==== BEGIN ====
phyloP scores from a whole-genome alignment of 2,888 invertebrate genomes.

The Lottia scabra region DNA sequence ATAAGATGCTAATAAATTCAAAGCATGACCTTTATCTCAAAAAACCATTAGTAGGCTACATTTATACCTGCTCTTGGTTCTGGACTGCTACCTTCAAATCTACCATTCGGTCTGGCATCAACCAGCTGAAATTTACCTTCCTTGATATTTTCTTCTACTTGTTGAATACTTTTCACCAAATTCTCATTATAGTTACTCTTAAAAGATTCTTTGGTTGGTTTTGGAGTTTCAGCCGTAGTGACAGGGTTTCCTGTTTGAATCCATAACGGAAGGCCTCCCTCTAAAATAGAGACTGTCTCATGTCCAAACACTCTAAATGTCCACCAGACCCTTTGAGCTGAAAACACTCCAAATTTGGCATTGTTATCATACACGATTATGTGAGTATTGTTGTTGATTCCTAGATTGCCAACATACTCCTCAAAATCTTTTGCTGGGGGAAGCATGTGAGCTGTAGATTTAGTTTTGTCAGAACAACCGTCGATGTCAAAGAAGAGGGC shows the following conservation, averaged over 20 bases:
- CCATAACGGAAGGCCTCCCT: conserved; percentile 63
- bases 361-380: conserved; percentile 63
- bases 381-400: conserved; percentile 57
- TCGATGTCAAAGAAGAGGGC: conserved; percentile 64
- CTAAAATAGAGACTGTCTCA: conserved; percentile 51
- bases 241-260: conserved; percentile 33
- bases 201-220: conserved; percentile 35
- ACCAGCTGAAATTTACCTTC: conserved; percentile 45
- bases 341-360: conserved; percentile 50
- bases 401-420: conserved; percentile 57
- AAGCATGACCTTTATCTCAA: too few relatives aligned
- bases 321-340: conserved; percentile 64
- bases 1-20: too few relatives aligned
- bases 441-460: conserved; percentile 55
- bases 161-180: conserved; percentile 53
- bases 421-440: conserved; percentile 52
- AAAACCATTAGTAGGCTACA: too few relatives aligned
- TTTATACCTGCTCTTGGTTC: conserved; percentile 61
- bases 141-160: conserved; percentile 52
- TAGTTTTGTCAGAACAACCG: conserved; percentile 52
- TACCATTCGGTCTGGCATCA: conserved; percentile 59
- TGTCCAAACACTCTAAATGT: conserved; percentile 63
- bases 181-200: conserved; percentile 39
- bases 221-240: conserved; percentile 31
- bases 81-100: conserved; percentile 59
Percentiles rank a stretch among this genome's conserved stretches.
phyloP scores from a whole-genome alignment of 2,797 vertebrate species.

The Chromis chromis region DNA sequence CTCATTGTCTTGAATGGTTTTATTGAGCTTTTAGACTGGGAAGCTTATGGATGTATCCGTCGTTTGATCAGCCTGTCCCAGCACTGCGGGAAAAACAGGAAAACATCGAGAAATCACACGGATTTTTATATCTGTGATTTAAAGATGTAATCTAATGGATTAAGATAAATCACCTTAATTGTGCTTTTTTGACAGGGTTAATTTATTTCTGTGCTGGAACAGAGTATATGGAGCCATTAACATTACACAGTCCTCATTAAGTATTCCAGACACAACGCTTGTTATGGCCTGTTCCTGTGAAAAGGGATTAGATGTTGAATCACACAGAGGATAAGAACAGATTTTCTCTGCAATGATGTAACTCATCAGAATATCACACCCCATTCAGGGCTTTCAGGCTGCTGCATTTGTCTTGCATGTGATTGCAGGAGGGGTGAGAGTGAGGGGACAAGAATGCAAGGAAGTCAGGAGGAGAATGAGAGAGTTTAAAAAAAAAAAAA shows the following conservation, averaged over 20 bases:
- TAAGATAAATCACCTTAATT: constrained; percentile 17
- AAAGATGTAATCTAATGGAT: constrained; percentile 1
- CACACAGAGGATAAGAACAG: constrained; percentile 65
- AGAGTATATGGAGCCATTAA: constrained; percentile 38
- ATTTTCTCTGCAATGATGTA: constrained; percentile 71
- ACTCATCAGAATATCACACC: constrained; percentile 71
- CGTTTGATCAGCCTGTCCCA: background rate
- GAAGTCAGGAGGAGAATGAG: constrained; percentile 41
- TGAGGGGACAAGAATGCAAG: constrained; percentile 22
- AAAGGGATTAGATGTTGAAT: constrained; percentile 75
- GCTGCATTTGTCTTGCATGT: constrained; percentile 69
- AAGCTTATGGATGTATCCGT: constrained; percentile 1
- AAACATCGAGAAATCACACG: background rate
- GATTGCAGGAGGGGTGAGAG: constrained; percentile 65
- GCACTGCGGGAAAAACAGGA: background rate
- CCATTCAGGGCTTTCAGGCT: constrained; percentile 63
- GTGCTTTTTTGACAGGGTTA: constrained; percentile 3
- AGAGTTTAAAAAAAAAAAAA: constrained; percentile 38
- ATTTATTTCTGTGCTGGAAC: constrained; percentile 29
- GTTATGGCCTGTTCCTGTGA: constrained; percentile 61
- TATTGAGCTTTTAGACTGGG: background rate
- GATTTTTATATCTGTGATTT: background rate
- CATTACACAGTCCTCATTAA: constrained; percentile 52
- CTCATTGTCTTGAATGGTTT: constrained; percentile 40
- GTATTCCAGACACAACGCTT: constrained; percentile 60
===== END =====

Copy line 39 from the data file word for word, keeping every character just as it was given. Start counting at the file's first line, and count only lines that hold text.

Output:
- TGAGGGGACAAGAATGCAAG: constrained; percentile 22